While some may view tracks lasting longer than four or five minutes a bit tedious, I find them as tests of comprehensive composition and a maintaining of the listener’s attention. For a song that long to keep the listener from hitting the skip button takes some serious talent and variety, and Elder looks to do that with their new album Omens, where every track is at least 9 minutes long. One look through their discography reveals they’ve made a habit of this, so I look to examine this band’s psychedelic/progressive bouts.
Title track “Omens” is the first of five songs on the record. A solid minute-and-a-half of synth leads into the vocals two minutes in, and a dreamy, jammy part that follows to contribute to the song’s massive length; halfway through the song, there’s no signs of fatigue, and strings transitioning into a delicate, long-winded guitar solo keep things going as the track gets a proper outro.
It’s strange to say, but the “shortest” piece, “In Procession,” clocks in at 9:21. With more synth reminiscent of Yes and Styx, Elder’s influences are wide and many in their sound. Exceptionally riff-y in nature, this track is the most accessible of the five. The last big moment sees a layered hook get more than a minute dedicated to it, deservedly-so.
The biggest test is with “Halcyon,” at almost 13 minutes. In comparison, one of my favorite EPs, Eternity Forever, is 14 minutes in length. Beginning with its jam section, the ambiance takes hold for a full 4:30 before progression takes hold. Psychedelia peeks its head in soon after, with more synth/strings mixing things up. “Halcyon” is the one piece the album has that takes some dedication to get through, which is to be expected with a song this extensive.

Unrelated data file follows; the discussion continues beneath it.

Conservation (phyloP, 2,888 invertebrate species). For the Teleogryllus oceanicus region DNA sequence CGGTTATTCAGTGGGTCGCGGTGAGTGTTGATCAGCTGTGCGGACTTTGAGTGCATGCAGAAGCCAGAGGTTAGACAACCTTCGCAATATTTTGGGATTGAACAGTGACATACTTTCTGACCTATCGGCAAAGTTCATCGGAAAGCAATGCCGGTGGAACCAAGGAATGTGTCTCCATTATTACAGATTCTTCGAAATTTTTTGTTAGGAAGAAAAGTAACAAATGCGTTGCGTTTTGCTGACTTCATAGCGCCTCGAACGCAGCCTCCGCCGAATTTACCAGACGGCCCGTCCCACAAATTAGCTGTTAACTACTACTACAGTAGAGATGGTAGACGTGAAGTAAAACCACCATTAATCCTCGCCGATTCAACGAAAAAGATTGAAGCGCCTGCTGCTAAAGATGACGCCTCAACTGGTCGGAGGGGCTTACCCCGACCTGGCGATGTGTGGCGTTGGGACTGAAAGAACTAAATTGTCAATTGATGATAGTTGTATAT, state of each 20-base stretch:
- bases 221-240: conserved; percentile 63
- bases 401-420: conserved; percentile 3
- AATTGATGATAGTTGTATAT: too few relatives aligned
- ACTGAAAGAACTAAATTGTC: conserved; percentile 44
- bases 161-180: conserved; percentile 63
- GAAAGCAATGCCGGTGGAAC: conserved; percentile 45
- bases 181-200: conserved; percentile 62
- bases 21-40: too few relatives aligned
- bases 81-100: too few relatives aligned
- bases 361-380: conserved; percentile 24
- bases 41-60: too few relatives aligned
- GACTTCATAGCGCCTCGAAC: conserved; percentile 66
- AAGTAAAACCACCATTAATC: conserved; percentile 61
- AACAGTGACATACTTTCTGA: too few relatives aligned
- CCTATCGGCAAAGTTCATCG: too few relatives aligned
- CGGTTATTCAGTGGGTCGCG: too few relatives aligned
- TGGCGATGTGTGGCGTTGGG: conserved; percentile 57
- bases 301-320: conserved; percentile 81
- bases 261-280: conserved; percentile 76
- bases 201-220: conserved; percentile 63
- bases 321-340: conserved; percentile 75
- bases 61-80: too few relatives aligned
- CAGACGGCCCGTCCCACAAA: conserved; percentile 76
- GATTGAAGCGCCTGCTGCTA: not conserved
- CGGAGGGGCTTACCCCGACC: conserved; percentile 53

“Embers” was released as the lone single ahead of Omens, an understandable move as another single would mean 2/5 of the album would be available beforehand. This one gets right into the typical composition, and focuses on a hard rock jaunt with the vocals best represented here. The bass gets a great time to shine in the jam, matching up with the synthesizer.
Last but not least is “One Light Retreating.” With more mindscape presentation and a seeming ending to the song around 7:30 in, the closing processions revive and respark the interest with one last hurrah to seal the deal with Omens.
I have a lot of thoughts about Omens and Elder as a whole, and most of them are quite positive. It’s profound to present songs in a format so demanding, but this four-piece pulls it off with gusto. They may have lost me in some of the timid jam sections, but do enough to switch things up to feel content when each song is over. Fans of Opeth, Explosions in the Sky, and other acts that regularly incorporate very long songs would enjoy trying out Elder, and Omens is a great starting point!
A press copy of Omens was provided courtesy of Speak Easy PR.